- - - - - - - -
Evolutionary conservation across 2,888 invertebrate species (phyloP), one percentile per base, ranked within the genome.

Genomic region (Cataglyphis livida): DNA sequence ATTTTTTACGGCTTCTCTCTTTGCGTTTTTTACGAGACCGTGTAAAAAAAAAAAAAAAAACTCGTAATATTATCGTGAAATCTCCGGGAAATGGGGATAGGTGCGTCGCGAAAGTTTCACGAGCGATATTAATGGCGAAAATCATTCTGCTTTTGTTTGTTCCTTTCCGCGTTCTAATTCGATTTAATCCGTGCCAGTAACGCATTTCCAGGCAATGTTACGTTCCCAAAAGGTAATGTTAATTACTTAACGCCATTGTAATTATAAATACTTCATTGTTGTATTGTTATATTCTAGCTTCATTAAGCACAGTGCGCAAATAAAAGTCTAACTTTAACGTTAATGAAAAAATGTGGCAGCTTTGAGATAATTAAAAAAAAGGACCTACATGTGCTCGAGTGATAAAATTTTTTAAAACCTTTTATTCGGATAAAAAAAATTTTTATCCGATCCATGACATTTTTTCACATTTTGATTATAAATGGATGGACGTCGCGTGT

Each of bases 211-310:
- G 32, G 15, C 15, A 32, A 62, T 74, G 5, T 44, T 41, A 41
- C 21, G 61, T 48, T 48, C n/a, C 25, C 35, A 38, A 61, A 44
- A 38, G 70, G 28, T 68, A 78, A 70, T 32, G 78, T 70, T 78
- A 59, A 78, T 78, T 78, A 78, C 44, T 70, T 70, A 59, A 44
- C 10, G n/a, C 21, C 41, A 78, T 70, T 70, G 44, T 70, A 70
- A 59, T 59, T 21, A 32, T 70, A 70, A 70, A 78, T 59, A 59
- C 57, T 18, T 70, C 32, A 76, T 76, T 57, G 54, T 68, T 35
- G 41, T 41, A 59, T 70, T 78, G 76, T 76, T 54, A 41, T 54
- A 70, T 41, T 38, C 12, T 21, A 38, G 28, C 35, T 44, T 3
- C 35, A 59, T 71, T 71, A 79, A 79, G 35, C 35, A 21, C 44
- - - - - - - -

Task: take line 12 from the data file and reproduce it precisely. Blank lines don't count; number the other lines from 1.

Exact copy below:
- A 70, T 41, T 38, C 12, T 21, A 38, G 28, C 35, T 44, T 3